Luxco itself was born of humble beginnings back in 1958 when Paul A. Lux and David Sherman Sr. established the David Sherman Corporation as a private label bottler to serve the needs of distributors, wholesalers and retailers in the mid-west around St. Louis, Chicago and Milwaukee. Since that time, the company has quietly grown into a major producer, bottler, importer and marketer with an impressive portfolio of over 50 wine and spirit brands. Some of the whiskey brands that Luxco produces include: Rebel Yell, Bourbon Supreme, Old Ezra 101, Rebel Reserve, Yellowstone, Wallstreet Whiskey, David Nicholson 1843
A flat white is a coffee beverage originating from Australia. It is prepared by pouring microfoam (steamed milk from the bottom of a pitcher) over a single or double shot of espresso. It is similar to the latte and the café au lait. Like other espresso-based beverages, it can be interpreted various ways.
The beverage is typically served in a small, 150–160 millilitre, ceramic cup. Microfoam is used, resulting in a smooth and velvety texture. A flat white may incorporate latte art.
A cappuccino is similar, but in some countries has a head of dry foam rather than microfoam. A flat white is not different from an original Italian cappuccino, which is a single espresso with microfoam served in a 150-160 ml cup.
The Spanish cafe con leche is similar to a flat white but uses scalded milk. In a flat white, the milk is steamed to 60–70 °C (typically 150–170 °F). Steaming the milk to a lower temperature retains the fats and proteins in the milk which retain a sweet flavour, lost when milk is steamed to scalding temperatures. A Cafe con Leche also lacks the head of microfoam.
The latte is occasionally argued to be similar: "The only difference between the two drinks is the vessel in which
Gluten-free beer is beer made from ingredients that do not contain glycoproteins (gluten). People who have gluten intolerance (including celiac disease and dermatitis herpetiformis sufferers) have a reaction to certain proteins in the grains commonly used to make beer, barley and wheat. The hordein found in barley and the gliadin found in wheat are types of gluten that can trigger symptoms in sufferers of these diseases. Gluten-free beer is part of a gluten-free diet.
Gluten can be found in many common cereal grains including barley and wheat. Even in small quantities, the glutens specifically from barley and wheat (hordein and gliadin respectively) can trigger serious symptoms in those who suffer from Celiac disease. Almost all beer contains levels of gluten that cannot be tolerated by the celiac, but a growing number of breweries now cater to celiacs or those who otherwise cannot tolerate the consumption of one or other of the relevant glycoproteins.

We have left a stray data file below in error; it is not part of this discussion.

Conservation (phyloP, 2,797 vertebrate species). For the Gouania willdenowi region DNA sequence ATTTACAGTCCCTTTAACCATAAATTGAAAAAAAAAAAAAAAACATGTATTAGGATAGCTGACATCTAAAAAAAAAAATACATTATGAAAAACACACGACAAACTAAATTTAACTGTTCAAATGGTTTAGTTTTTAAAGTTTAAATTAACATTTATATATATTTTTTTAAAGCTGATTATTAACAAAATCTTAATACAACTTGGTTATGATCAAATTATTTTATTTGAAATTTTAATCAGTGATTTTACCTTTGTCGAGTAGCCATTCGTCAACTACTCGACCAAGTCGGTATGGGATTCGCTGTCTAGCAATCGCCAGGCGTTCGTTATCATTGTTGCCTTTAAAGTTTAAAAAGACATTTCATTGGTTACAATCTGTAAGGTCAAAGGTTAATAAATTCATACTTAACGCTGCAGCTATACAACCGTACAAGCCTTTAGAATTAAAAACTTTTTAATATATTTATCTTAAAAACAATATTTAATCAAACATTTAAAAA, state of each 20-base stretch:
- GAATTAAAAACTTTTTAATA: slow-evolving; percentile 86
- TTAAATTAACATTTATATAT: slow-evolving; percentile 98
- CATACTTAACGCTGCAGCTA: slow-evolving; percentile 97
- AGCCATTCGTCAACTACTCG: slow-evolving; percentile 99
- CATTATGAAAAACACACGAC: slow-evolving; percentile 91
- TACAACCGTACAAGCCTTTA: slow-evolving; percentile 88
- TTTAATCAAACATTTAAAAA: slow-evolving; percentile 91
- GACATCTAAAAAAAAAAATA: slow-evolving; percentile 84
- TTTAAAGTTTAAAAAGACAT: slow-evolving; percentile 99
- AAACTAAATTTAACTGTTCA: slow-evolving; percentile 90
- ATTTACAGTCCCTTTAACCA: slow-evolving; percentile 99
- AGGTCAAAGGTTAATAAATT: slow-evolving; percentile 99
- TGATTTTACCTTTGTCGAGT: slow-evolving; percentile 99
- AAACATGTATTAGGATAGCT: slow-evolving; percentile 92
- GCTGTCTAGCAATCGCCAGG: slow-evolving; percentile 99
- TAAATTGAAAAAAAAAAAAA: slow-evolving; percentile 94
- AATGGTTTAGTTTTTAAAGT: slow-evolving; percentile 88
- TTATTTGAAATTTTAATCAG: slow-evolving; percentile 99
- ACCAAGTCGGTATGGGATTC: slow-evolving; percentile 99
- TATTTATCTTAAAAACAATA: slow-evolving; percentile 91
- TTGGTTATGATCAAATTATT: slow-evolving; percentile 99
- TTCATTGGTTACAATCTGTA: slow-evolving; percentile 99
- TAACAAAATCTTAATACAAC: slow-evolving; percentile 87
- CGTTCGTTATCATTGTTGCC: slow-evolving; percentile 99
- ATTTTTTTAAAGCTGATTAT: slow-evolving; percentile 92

Burning Brothers Brewery offers several varieties of all gluten free beer
Around the world standards of "gluten free" vary. For example, in the United Kingdom a beer with less than 20 parts per million
Julmust (Swedish jul "Christmas" and must "juice") is a soft drink that is mainly consumed in Sweden around Christmas. During the rest of the year it is usually quite difficult to find in stores, but sometimes it is sold at other times of the year under the name must. At Easter the name is påskmust (påsk "Easter"). The content is the same regardless of the marketing name, although the length of time it is stored before bottling differs; however, the beverage is more closely associated with Christmas, somewhat less with Easter and traditionally not at all with the summer. 45 million litres of julmust are consumed during December (to be compared with roughly 9 million Swedes), which is around 50% of the total soft drink volume in December and 75% of the total yearly must sales.
Must was created by Harry Roberts and his father Robert Roberts in 1910 as a non-alcoholic alternative to beer. The syrup is still made exclusively by Roberts AB in Örebro. The original recipe is said to be locked up in a safe with only two persons knowing the full recipe.
Must is made of carbonated water, sugar, hop extract, malt extract, spices, caramel colouring, citric acid, and preservatives. The hops and
A Moscow Mule is a buck or mule cocktail made with vodka, ginger beer and lime which was popular during the vodka craze in the United States during the 1950s. The name refers to the popular perception of vodka as a Russian product.
The cocktail was invented in 1941 by John G. Martin of G.F. Heublein Brothers, Inc., an East Coast spirits and food distributor, and "Jack" Morgan, President of Cock 'n' Bull Products (which produced ginger beer) and proprietor of the Cock 'n' Bull restaurant on Sunset Boulevard in Los Angeles popular with celebrities. George Sinclair (2007) quotes from an article run in the New York Herald Tribune: